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Pearls of Wisdom: Oyster Restoration Planning, Implementation, and Monitoring in Tampa Bay, Florida
Eastern oysters (Crassostrea virginica) are recognized as both an important species and ecosystem engineer in Tampa Bay. However, they have been negatively affected due to continued development and harvest pressures. By the 1970s, live reef extent had declined to an estimated 186-345 acres of potential habitat as a result of commercial harvest, shell mining, and dredging. Recognition of these issues in Tampa Bay resulted in the implementation of a series of oyster restoration projects beginning in the early 2000s by Tampa Bay Watch, Manatee County, and others. Several of the highest-ranked research needs identified in the 2017 update to the Tampa Bay Estuary Program (TBEP) Comprehensive Conservation and Management Plan addressed the implementation of long-term monitoring of habitat restoration and mitigation projects. While habitat restoration projects generally have short-term monitoring requirements (e.g., live oyster coverage over 1-2 years), there have only been sporadic longer-term assessments to understand and compare maturation trajectories of restored areas. Therefore, it is essential to improve long-term, data-driven monitoring to inform adaptive management strategies that would benefit future restoration projects.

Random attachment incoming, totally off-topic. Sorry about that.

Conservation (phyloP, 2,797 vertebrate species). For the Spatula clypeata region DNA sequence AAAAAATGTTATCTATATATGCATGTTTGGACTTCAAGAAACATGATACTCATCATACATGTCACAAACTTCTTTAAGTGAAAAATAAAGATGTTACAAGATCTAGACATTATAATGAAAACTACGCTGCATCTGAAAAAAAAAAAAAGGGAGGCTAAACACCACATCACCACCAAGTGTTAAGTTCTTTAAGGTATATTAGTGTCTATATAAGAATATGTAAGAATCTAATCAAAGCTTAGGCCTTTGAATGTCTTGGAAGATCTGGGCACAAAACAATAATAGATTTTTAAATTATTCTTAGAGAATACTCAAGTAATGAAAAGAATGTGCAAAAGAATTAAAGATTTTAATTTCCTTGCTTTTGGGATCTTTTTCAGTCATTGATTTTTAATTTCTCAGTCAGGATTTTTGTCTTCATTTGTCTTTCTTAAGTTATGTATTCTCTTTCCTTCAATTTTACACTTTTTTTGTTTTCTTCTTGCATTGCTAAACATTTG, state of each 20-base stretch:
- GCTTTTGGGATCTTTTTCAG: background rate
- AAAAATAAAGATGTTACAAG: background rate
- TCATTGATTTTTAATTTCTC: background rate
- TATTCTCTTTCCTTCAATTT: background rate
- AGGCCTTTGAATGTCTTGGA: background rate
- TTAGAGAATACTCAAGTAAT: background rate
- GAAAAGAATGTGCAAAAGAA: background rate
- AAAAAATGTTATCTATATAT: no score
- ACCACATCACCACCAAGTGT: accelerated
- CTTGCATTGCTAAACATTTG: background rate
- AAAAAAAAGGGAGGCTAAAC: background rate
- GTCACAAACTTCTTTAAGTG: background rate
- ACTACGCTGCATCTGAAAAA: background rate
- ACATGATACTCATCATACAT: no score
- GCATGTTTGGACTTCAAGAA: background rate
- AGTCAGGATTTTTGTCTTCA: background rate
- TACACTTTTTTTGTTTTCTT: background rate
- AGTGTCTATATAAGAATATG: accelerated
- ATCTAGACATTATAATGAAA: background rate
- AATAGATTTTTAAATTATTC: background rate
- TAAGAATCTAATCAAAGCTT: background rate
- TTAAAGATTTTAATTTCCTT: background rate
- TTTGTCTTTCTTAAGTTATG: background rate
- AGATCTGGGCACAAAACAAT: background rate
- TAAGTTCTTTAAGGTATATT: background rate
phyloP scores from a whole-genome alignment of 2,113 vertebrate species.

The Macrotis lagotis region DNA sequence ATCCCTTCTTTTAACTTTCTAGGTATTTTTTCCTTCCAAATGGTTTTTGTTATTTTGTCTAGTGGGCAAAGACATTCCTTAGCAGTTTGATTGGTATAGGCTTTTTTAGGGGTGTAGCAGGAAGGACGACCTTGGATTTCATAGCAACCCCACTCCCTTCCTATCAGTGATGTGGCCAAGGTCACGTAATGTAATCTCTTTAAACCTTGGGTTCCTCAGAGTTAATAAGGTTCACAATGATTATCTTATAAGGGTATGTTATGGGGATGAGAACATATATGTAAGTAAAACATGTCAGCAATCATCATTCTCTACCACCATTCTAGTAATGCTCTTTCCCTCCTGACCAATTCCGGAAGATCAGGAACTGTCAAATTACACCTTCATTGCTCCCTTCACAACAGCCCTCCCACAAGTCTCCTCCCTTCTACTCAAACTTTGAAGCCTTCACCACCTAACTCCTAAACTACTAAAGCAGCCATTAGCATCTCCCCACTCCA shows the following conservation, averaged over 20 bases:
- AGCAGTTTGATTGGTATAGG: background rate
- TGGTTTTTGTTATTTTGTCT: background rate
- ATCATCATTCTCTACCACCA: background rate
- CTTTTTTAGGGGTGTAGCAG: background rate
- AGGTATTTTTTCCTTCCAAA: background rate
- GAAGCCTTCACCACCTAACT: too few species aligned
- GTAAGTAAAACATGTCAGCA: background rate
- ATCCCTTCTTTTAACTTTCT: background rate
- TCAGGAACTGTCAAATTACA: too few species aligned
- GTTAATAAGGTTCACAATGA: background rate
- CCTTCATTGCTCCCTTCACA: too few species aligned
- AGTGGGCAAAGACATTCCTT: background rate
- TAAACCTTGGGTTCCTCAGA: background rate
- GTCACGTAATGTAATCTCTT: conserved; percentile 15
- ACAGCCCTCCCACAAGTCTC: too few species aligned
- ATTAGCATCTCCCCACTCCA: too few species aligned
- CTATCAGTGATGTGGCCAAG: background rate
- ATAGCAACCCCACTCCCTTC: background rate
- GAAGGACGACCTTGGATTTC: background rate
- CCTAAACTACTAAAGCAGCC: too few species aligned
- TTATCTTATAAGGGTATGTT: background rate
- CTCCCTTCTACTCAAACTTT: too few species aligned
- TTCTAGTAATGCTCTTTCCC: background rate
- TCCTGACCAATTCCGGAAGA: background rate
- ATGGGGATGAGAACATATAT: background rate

Multiple partners (including private, local, state, and federal organizations) have implemented systematic monitoring of oyster restoration projects and natural reefs within shallow estuaries, such as Tampa Bay, in coordination with planning and restoration efforts. Sharing of monitoring practices and results will enhance the development of reef restoration plans through improved targeting of locations, elevation, timing, and selection of appropriate materials. This will also allow users to determine the best methods to compare monitoring data from sites with different installation years, construction materials, and hydrodynamic conditions. Examples from Tampa Bay provide a wide palette of options for learning opportunities, including the implementation of a new oyster restoration project at MacDill Air Force Base using Before, After, Control, Impact (BACI) monitoring approaches among a series of well-established restoration projects. GIS and on-the-ground assessments of natural and restored oyster reefs throughout Tampa Bay will assist and improve future planning and restoration efforts.
Large-Scale Management and Restoration